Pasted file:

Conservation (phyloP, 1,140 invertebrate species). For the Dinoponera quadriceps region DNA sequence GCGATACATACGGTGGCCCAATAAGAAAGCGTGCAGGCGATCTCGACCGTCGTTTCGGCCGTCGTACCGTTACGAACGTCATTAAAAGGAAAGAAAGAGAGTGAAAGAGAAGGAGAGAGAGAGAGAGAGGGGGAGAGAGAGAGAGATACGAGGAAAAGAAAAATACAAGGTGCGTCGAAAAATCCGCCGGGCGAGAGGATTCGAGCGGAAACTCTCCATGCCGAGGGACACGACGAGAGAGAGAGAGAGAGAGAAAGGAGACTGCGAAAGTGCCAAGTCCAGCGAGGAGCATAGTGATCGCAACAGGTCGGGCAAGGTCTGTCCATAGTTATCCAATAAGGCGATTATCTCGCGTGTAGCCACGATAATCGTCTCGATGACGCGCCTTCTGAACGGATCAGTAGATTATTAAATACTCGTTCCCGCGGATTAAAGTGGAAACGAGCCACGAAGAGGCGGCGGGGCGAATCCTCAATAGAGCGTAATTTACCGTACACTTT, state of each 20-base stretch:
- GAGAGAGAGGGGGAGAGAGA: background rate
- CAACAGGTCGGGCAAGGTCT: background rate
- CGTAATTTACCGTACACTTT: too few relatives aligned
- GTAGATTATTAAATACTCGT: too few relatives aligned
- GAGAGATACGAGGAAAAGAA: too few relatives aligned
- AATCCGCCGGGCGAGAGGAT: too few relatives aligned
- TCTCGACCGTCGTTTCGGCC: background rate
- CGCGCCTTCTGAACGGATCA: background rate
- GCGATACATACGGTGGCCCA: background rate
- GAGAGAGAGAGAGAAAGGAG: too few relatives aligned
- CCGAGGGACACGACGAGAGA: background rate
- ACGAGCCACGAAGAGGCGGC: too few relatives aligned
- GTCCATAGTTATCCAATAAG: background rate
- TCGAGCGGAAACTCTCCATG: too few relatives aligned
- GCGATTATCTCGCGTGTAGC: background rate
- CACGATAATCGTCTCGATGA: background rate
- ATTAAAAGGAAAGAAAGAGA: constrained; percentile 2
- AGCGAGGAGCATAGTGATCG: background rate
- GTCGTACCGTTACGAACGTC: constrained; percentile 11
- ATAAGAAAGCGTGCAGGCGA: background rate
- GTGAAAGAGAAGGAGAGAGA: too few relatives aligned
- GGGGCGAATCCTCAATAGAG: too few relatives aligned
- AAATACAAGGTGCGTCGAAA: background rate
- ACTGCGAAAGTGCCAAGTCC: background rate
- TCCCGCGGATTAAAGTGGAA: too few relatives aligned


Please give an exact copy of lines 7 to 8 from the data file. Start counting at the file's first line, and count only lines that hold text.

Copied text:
- AATCCGCCGGGCGAGAGGAT: too few relatives aligned
- TCTCGACCGTCGTTTCGGCC: background rate